Transparency – this one word has given rise to multiple concerns for brands who are simply looking to develop and launch campaigns that resonate with consumers. Brands need to be more clear with consumers about utilization of data for a greater customer experience but transparency also helps to ensure data veracity surrounding campaign reach and spend, which helps mitigate ad fraud.
To overcome data transparency and veracity concerns, brands are taking a new approach to digital marketing by leveraging incentivized social referral marketing campaigns backed by blockchain technology. Blockchain can be used for a number of different marketing strategies from influencer deployment to ad purchasing, but its use in incentivized social referral marketing is particularly unique as it offers a level of transparency that feels secure for both brands and consumers while keeping campaign costs low and impact high.
How consumers benefit
Consumers are very concerned about what companies are doing with their data, particularly after major scandals like Cambridge Analytica and the recent push for GDPR compliance. They’re keeping their information closer to the cuff now and thinking twice about where and how they share it. But that doesn’t mean they’re not willing to provide their information in exchange for something that they deem as valuable. This is why incentivized marketing becomes the perfect opportunity for brands to deliver what consumers see as an equal transaction.
In an incentivized referral marketing campaign, interested consumers have the opportunity to exchange their information and influence for a digital reward that gives consumers the immediate satisfaction. The transaction takes only seconds and consumers get to further benefit with rewards from brands that they’re either already engaged with or looking to engage more with.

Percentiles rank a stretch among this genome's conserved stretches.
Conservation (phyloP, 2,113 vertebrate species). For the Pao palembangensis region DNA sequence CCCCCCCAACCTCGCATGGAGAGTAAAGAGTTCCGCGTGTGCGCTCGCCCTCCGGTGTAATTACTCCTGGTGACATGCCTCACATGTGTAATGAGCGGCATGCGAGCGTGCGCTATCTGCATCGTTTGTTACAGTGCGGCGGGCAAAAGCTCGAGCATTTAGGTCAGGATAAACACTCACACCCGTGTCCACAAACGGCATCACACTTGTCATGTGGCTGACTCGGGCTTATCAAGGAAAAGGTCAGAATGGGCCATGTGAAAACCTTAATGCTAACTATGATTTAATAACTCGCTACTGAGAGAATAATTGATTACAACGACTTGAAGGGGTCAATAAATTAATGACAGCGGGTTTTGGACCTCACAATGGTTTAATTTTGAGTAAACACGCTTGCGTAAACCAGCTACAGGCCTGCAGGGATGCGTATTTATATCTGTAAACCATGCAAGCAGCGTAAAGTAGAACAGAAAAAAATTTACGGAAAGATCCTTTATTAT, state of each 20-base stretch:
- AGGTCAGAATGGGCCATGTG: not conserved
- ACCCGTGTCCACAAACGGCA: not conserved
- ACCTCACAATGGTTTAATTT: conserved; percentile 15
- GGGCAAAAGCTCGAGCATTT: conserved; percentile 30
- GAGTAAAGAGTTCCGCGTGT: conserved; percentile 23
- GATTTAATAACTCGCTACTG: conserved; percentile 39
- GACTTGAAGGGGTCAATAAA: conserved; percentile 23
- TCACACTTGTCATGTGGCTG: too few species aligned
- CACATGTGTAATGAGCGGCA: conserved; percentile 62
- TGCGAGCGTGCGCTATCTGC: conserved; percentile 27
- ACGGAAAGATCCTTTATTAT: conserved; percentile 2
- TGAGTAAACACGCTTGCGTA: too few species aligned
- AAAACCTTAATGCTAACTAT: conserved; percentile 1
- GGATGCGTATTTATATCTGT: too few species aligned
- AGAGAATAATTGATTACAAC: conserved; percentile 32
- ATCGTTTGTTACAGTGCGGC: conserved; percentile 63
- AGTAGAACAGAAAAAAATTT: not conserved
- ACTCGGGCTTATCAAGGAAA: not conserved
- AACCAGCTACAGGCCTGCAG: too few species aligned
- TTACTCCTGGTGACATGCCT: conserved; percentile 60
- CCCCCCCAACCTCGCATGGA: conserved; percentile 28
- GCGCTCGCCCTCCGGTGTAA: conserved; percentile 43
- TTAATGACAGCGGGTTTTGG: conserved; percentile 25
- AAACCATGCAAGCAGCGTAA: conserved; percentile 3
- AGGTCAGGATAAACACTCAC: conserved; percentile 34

Studies have shown that consumers are more willing to provide data in exchange for something tangible. They don’t want brands just taking their data, they want to be able to exchange it for something more useful. These rewards can vary, from gif stickers to free downloads or even coupons. Digital rewards don’t have to be expensive, in fact, because they are digital they’re often low or no-cost to provide. While they may not be costly, they do provide users with something that they want and that they benefit from.
Consider this for example – you see a post shared by one of your friends on Pinterest, Instagram or via text or email about the release of a new album by one of your favorite music artists. By sharing the post, you get a free, immediate song download from the album. You’re likely going to be more willing to provide an email and/or share that post to get the download since it’s something your friend recommended, it’s likely an artist that you like or are interested in, and it’s a free reward that you can get your hands on, fast. Then, if that artist sends you notifications promoting new releases in the future, you might not be as averse to them having your data since it provides the quality customer experience that you volunteered information for.